We have seen that everything which the understanding derives from itself is, though not borrowed from experience, at the disposal of the understanding solely for use in experience. The principles of pure understanding, whether constitutive a priori, like the mathematical principles, or merely regulative, like the dynamical, contain nothing but what may be called the pure schema of possible experience. For experience obtains its unity only from the synthetic unity which the understanding originally and of itself confers upon the synthesis of imagination in its relation to apperception; and the appearances, as data for a possible knowledge, must already stand a priori in relation to, and in agreement with, that synthetic unity. But although these rules of understanding are not only true a priori, but are indeed the source of all truth (that is, of the agreement of our knowledge with objects), inasmuch as they contain in themselves the ground of the possibility of experience viewed as the sum of all knowledge wherein objects can be given to us, we are not satisfied with the exposition merely of that which is true, but likewise demand that account be taken of that which we desire to know. If, therefore, from this critical enquiry we learn nothing more than what, in the merely empirical employment of understanding, we should in any case have practiced without any such subtle enquiry, it would seem as if the advantage derived from it by no means repays the labor expended. The reply may certainly be made that in the endeavour to extend our knowledge a meddlesome curiosity is far less injurious than the habit of always insisting, before entering on any enquiries, upon antecedent proof of the utility of the enquiries -- an absurd demand, since prior to completion of the enquiries we are not in a position to form the least conception of this utility, even if it were placed before our eyes. There is, however, one advantage which may be made comprehensible and of interest even to the most refractory and reluctant learner, the advantage, that while the understanding, occupied merely with its empirical employment, and not reflecting upon the sources of its own knowledge, may indeed get along quite satisfactorily, there is yet one task to which it is not equal, that, namely, of determining the limits of its employment, and of knowing what it is that [259] may lie within and what it is that lies without its own proper sphere. This demands just those deep enquiries which we have instituted. If the understanding in its empirical employment cannot distinguish whether certain questions lie within its horizon or not, it can never be assured of its claims or of its possessions, but must be prepared for many a humiliating disillusionment, whenever, as must unavoidably and constantly happen, it oversteps the limits of its own domain, and loses itself in opinions that are baseless and misleading.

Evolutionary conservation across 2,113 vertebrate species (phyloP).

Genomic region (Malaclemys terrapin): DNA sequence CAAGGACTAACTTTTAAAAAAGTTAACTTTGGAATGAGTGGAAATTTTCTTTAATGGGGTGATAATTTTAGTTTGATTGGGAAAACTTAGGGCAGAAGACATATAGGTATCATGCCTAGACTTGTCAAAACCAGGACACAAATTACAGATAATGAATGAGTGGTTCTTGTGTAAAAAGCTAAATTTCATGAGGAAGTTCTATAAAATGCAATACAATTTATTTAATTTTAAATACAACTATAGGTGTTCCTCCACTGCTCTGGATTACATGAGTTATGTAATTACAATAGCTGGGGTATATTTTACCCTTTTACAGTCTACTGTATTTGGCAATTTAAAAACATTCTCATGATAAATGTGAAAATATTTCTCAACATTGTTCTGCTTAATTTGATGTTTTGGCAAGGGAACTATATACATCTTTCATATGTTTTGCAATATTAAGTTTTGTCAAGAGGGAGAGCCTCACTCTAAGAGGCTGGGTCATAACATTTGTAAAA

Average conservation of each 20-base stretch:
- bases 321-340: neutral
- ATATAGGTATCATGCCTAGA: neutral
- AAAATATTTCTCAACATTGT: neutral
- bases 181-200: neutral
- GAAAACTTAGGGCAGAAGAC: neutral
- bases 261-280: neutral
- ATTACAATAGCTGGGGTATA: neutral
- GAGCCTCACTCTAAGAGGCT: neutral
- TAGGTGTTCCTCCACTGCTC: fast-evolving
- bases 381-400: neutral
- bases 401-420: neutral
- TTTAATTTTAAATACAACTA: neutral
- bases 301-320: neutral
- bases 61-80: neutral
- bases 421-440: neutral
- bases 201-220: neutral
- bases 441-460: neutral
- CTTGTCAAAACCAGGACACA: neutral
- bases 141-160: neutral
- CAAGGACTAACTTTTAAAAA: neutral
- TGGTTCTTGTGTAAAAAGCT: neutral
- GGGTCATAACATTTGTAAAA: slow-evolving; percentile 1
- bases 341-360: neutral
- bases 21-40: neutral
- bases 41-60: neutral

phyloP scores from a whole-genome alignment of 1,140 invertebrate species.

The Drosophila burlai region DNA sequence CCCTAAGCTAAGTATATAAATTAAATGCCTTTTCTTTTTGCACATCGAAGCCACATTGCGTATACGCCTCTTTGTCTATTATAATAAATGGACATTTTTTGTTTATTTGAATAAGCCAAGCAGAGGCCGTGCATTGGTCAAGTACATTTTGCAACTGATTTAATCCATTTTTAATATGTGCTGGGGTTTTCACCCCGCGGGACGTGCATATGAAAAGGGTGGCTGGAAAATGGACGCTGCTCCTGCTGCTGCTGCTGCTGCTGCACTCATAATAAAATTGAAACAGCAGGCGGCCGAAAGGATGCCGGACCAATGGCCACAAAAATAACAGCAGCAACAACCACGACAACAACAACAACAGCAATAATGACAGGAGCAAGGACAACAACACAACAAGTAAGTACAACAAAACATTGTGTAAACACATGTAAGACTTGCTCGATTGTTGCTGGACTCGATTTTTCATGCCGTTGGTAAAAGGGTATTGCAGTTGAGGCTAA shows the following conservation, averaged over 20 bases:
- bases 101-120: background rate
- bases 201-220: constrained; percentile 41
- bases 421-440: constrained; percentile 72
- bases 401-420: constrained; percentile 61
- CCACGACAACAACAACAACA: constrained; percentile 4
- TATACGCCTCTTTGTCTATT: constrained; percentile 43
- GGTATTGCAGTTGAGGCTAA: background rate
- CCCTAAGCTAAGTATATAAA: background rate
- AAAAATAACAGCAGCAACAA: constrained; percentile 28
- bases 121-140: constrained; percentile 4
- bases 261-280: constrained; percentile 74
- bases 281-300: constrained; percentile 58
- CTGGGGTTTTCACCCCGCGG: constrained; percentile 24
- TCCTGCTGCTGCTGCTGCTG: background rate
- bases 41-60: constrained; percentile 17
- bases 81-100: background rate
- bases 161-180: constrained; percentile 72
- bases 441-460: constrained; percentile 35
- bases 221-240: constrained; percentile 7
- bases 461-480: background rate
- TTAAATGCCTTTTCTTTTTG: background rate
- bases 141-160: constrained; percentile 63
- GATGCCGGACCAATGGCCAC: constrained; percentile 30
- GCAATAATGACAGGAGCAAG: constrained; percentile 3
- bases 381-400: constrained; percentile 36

If the assertion, that the understanding can employ its various principles and its various concepts solely in an empirical and never in a transcendental manner, is a proposition which can be known with certainty, it will yield important consequences. The transcendental employment of a concept in any principle is its application to things in general and in themselves; the empirical employment is its application merely to appearances; that is, to objects of a possible experience. That the latter application of concepts is alone feasible is evident from the following considerations. We demand in every concept, first, the logical form of a concept (of thought) in general, and secondly, the possibility of giving it an object to which it may be applied. In the absence of such object, it has no meaning and is completely lacking in content, though it may still contain the logical function which is required for making a concept out of any data that may be presented. Now the object cannot be given to a concept otherwise than in intuition; for though a pure intuition can indeed precede the object a priori, even this intuition can acquire its object, and therefore objective validity, only through the empirical intuition of which it is the mere form. Therefore all concepts, and with them all principles, even such as are possible a priori, relate to empirical intuitions, that is, to the data for a possible experience. Apart from this relation they have no objective validity, and in respect of their representations are a mere play of imagination or of understanding. Take, for instance, the concepts of mathematics, considering them first of all in their pure intuitions. Space has three dimensions; between two points there can be only one straight line, etc. Although all these principles, and the representation of the [260] object with which this science occupies itself, are generated in the mind completely a priori, they would mean nothing, were we not always able to present their meaning in appearances, that is, in empirical objects. We therefore demand that a bare concept be made sensible, that is, that an object corresponding to it be presented in intuition. Otherwise the concept would, as we say, be without sense, that is, without meaning. The mathematician meets this demand by the construction of a figure, which, although produced a priori, is an appearance present to the senses. In the same science the concept of magnitude seeks its support and sensible meaning in number, and this in turn in the fingers, in the beads of the abacus, or in strokes and points which can be placed before the eyes. The concept itself is always a priori in origin, and so likewise are the synthetic principles or formulas derived from such concepts; but their employment and their relation to their professed objects can in the end be sought nowhere but in experience, of whose possibility they contain the formal conditions.